Now as much part of our Christmases as Her Majesty’s Address to the Commonwealth – but much more amusing and a good deal more edifying – A Christmas Carol appears in this new edition alongside four other seasonal books by Dickens: The Chimes – A Goblin Story, The Cricket on the Hearth – A Fairy Tale of Home, The Battle of Life – A Love Story, and The Haunted Man and The Ghost’s Bargain – A Fancy for Christmas Time.
Since its first publication, just before Christmas 1843, Dickens’ ‘ghostly little book’ – A Christmas Carol – has never been out of print. William Makepeace Thackeray hailed it as a ‘national benefit’, and warned off critics from ‘reviewing it down.’ He even claimed that it had caused the gloomy Sage of Chelsea, Mr Carlyle – a man who ‘did not keep Christmas Day’ – on reading it ‘to send out for a turkey and to ask two friends to dine.’ What took Dickens only six weeks to write created a new genre in the Christmas story and is regarded by most Dickens readers and scholars as a masterpiece.
The Carol was the first of Dickens’ ‘seasonal helpings of humour, pathos and preachment’ in novella-form. And the public were to love them. Yet critical reception of his Christmas Books following the Carol was never to be as high, some received lukewarm notices and others hostile reviews. Some contemporary critics felt that in the subsequent Christmas Books ‘the humour becomes whimsy…and the pathos soon turns into sentimentality’ and others objected to ‘the religious tone and the pious sentimentalising’ of his last, The Haunted Man. However, one scholar, Philip V. Allingham, has written, ‘Dickens could have gone on until his death turning out Christmas Books adhering to the tried and true formula, and the public would have continued to snap them up in the tens of thousands, no matter what critics wrote.’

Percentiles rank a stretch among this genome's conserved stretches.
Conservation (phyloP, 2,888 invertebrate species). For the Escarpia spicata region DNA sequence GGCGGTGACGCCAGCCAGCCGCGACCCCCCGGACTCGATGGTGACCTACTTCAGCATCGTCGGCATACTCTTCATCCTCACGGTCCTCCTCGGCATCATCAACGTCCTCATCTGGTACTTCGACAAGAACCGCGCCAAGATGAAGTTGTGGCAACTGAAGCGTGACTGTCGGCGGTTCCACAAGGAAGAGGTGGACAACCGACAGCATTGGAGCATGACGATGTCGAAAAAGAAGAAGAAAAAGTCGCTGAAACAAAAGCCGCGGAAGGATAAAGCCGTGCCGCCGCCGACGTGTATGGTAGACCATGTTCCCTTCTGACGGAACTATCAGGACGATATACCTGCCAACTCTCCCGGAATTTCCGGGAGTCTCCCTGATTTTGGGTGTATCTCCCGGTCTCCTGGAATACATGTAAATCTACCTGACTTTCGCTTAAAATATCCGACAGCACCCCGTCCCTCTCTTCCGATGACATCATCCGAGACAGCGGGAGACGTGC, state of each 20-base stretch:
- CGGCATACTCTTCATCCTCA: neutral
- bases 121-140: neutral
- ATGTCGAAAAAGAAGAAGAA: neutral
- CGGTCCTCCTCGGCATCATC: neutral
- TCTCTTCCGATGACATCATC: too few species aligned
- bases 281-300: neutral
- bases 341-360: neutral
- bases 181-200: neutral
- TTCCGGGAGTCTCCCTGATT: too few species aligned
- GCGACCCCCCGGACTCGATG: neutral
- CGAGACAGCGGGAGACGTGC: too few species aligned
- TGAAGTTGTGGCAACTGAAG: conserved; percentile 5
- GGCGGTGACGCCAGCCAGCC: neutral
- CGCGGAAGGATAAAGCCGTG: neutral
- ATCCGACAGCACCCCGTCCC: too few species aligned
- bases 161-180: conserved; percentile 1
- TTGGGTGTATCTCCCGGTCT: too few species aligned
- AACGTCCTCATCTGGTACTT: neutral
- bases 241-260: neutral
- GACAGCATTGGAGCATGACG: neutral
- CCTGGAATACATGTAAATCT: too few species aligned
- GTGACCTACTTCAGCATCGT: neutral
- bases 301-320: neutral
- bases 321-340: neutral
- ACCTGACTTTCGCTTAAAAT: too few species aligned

Nor do all scholars regard the genius of Dickens to have been suited to short stories. Of the Christmas Books, the critic Steven Marcus has written, ‘only A Christmas Carol is of genuine literary interest.’ Where the writing of literary history is concerned, this probably is the case, but it somewhat misses the point: these seasonal productions of Dickens’ were hugely anticipated by his readers and they continue to be greatly enjoyed by new generations of readers. Their appeal, like Christmas, is timeless.
Robert Douglas-Fairhurst’s lively introduction provides historical background information about the inspiration of these Christmas stories, how they were composed, and how they were received by the reading public.
In addition to reproductions of the original illustrations for A Christmas Carol, this edition includes two curiosities – two facsimile pages of Dickens’ own reading version of the Carol, which he used for his public readings for the rest of his life. This ‘prompt-copy’ with its cuts and underlinings gives some idea of Dickens’ ‘performance of the story’. The other is a periodical article that I was not familiar with – ‘What Christmas Is, As We Grow Older.’
© Michael Lister
Edited by Robert Douglas-Fairhurst. Charles Dickens. A Christmas Carol and Other Christmas Books. Oxford University Press. £12.99. ISBN-10: 0-19-920474-8. ISBN-13: 978-0-19-920474-8